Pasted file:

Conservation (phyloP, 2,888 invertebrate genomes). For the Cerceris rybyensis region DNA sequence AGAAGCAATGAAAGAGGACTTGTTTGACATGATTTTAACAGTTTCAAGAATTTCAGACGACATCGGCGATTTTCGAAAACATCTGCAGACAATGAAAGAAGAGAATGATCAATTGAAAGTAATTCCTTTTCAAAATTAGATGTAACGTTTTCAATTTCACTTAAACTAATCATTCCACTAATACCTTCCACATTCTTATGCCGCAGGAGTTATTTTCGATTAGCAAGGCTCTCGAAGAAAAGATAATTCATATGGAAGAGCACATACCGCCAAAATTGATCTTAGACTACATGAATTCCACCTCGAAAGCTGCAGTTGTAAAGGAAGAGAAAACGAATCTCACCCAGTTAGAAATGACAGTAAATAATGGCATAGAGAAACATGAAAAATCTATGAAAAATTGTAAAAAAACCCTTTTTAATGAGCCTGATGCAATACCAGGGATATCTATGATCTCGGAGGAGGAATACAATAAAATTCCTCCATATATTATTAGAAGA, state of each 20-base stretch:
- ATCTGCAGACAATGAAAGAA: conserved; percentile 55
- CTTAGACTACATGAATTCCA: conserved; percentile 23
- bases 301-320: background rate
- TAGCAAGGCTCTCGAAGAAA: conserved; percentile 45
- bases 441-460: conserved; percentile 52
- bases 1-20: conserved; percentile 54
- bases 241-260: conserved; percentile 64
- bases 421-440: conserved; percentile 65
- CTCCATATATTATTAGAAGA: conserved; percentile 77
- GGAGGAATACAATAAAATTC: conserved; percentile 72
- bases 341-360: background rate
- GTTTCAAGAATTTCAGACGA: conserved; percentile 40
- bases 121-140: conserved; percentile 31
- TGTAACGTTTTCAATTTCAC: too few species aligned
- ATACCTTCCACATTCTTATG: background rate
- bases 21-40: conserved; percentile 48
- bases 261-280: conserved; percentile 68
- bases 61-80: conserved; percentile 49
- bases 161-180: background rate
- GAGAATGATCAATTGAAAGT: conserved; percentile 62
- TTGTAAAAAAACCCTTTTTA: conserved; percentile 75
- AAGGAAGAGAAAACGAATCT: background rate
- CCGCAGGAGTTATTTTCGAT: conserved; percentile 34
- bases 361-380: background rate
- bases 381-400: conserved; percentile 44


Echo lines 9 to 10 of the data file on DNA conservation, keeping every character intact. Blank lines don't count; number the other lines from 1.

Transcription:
- bases 421-440: conserved; percentile 65
- CTCCATATATTATTAGAAGA: conserved; percentile 77